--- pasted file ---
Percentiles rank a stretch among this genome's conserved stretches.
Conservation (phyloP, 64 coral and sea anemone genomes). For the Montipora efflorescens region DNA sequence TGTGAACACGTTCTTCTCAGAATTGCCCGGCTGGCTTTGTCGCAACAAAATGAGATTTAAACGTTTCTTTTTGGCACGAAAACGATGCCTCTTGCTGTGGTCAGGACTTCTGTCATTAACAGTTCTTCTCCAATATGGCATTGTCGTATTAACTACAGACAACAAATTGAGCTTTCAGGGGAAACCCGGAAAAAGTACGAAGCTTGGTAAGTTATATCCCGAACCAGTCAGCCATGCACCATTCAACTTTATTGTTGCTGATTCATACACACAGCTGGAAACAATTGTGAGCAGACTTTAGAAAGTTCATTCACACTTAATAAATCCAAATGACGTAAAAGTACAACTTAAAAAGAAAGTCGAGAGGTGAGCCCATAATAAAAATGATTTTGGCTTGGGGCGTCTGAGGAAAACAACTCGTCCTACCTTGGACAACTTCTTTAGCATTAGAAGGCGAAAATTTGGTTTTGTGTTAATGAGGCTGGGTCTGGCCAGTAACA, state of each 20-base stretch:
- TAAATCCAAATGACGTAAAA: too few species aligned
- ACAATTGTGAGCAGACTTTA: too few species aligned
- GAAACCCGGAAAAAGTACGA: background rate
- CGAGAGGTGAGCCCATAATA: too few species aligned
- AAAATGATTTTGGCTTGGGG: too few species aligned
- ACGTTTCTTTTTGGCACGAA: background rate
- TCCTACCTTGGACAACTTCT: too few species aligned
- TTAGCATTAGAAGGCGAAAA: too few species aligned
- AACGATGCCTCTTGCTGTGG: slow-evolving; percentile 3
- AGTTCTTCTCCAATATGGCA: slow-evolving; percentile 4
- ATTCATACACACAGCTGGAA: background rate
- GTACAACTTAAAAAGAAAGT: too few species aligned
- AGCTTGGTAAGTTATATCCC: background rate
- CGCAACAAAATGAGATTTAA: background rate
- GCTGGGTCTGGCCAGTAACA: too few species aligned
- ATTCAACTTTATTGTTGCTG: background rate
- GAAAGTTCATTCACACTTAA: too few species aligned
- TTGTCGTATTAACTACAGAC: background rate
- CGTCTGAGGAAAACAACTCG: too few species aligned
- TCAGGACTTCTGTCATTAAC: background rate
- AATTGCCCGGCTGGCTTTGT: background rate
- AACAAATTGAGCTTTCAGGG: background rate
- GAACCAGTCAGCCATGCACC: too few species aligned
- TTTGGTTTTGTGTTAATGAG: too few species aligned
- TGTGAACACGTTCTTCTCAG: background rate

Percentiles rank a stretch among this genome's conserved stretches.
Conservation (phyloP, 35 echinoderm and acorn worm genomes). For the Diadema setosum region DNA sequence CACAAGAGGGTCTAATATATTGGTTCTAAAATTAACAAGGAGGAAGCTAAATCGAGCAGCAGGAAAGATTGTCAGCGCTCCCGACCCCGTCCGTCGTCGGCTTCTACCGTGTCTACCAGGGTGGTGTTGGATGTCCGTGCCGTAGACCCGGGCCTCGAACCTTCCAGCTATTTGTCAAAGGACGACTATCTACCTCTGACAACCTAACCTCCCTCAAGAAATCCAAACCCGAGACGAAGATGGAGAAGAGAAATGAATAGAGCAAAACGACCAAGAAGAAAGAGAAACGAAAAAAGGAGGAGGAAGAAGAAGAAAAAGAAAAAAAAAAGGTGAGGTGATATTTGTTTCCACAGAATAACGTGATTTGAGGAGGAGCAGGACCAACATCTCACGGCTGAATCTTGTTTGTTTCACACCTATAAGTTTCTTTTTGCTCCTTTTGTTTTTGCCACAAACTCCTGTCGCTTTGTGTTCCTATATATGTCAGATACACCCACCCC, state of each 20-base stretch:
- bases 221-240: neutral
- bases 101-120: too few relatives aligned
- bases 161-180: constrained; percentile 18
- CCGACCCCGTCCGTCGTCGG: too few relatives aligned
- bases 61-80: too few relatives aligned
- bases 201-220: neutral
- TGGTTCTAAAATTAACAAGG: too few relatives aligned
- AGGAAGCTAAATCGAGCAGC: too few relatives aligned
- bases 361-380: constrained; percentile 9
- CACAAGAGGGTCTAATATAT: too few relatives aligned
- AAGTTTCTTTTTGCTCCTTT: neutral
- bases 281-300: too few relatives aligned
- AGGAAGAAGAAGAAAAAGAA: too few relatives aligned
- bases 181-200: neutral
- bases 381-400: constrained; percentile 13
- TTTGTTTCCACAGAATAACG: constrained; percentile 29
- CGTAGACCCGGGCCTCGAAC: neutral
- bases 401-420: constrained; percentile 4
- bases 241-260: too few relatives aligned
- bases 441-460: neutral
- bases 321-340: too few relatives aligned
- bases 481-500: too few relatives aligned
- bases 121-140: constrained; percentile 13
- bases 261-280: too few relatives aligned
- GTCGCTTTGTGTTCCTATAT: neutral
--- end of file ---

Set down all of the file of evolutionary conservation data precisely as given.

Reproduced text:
Percentiles rank a stretch among this genome's conserved stretches.
Conservation (phyloP, 64 coral and sea anemone genomes). For the Montipora efflorescens region DNA sequence TGTGAACACGTTCTTCTCAGAATTGCCCGGCTGGCTTTGTCGCAACAAAATGAGATTTAAACGTTTCTTTTTGGCACGAAAACGATGCCTCTTGCTGTGGTCAGGACTTCTGTCATTAACAGTTCTTCTCCAATATGGCATTGTCGTATTAACTACAGACAACAAATTGAGCTTTCAGGGGAAACCCGGAAAAAGTACGAAGCTTGGTAAGTTATATCCCGAACCAGTCAGCCATGCACCATTCAACTTTATTGTTGCTGATTCATACACACAGCTGGAAACAATTGTGAGCAGACTTTAGAAAGTTCATTCACACTTAATAAATCCAAATGACGTAAAAGTACAACTTAAAAAGAAAGTCGAGAGGTGAGCCCATAATAAAAATGATTTTGGCTTGGGGCGTCTGAGGAAAACAACTCGTCCTACCTTGGACAACTTCTTTAGCATTAGAAGGCGAAAATTTGGTTTTGTGTTAATGAGGCTGGGTCTGGCCAGTAACA, state of each 20-base stretch:
- TAAATCCAAATGACGTAAAA: too few species aligned
- ACAATTGTGAGCAGACTTTA: too few species aligned
- GAAACCCGGAAAAAGTACGA: background rate
- CGAGAGGTGAGCCCATAATA: too few species aligned
- AAAATGATTTTGGCTTGGGG: too few species aligned
- ACGTTTCTTTTTGGCACGAA: background rate
- TCCTACCTTGGACAACTTCT: too few species aligned
- TTAGCATTAGAAGGCGAAAA: too few species aligned
- AACGATGCCTCTTGCTGTGG: slow-evolving; percentile 3
- AGTTCTTCTCCAATATGGCA: slow-evolving; percentile 4
- ATTCATACACACAGCTGGAA: background rate
- GTACAACTTAAAAAGAAAGT: too few species aligned
- AGCTTGGTAAGTTATATCCC: background rate
- CGCAACAAAATGAGATTTAA: background rate
- GCTGGGTCTGGCCAGTAACA: too few species aligned
- ATTCAACTTTATTGTTGCTG: background rate
- GAAAGTTCATTCACACTTAA: too few species aligned
- TTGTCGTATTAACTACAGAC: background rate
- CGTCTGAGGAAAACAACTCG: too few species aligned
- TCAGGACTTCTGTCATTAAC: background rate
- AATTGCCCGGCTGGCTTTGT: background rate
- AACAAATTGAGCTTTCAGGG: background rate
- GAACCAGTCAGCCATGCACC: too few species aligned
- TTTGGTTTTGTGTTAATGAG: too few species aligned
- TGTGAACACGTTCTTCTCAG: background rate

Percentiles rank a stretch among this genome's conserved stretches.
Conservation (phyloP, 35 echinoderm and acorn worm genomes). For the Diadema setosum region DNA sequence CACAAGAGGGTCTAATATATTGGTTCTAAAATTAACAAGGAGGAAGCTAAATCGAGCAGCAGGAAAGATTGTCAGCGCTCCCGACCCCGTCCGTCGTCGGCTTCTACCGTGTCTACCAGGGTGGTGTTGGATGTCCGTGCCGTAGACCCGGGCCTCGAACCTTCCAGCTATTTGTCAAAGGACGACTATCTACCTCTGACAACCTAACCTCCCTCAAGAAATCCAAACCCGAGACGAAGATGGAGAAGAGAAATGAATAGAGCAAAACGACCAAGAAGAAAGAGAAACGAAAAAAGGAGGAGGAAGAAGAAGAAAAAGAAAAAAAAAAGGTGAGGTGATATTTGTTTCCACAGAATAACGTGATTTGAGGAGGAGCAGGACCAACATCTCACGGCTGAATCTTGTTTGTTTCACACCTATAAGTTTCTTTTTGCTCCTTTTGTTTTTGCCACAAACTCCTGTCGCTTTGTGTTCCTATATATGTCAGATACACCCACCCC, state of each 20-base stretch:
- bases 221-240: neutral
- bases 101-120: too few relatives aligned
- bases 161-180: constrained; percentile 18
- CCGACCCCGTCCGTCGTCGG: too few relatives aligned
- bases 61-80: too few relatives aligned
- bases 201-220: neutral
- TGGTTCTAAAATTAACAAGG: too few relatives aligned
- AGGAAGCTAAATCGAGCAGC: too few relatives aligned
- bases 361-380: constrained; percentile 9
- CACAAGAGGGTCTAATATAT: too few relatives aligned
- AAGTTTCTTTTTGCTCCTTT: neutral
- bases 281-300: too few relatives aligned
- AGGAAGAAGAAGAAAAAGAA: too few relatives aligned
- bases 181-200: neutral
- bases 381-400: constrained; percentile 13
- TTTGTTTCCACAGAATAACG: constrained; percentile 29
- CGTAGACCCGGGCCTCGAAC: neutral
- bases 401-420: constrained; percentile 4
- bases 241-260: too few relatives aligned
- bases 441-460: neutral
- bases 321-340: too few relatives aligned
- bases 481-500: too few relatives aligned
- bases 121-140: constrained; percentile 13
- bases 261-280: too few relatives aligned
- GTCGCTTTGTGTTCCTATAT: neutral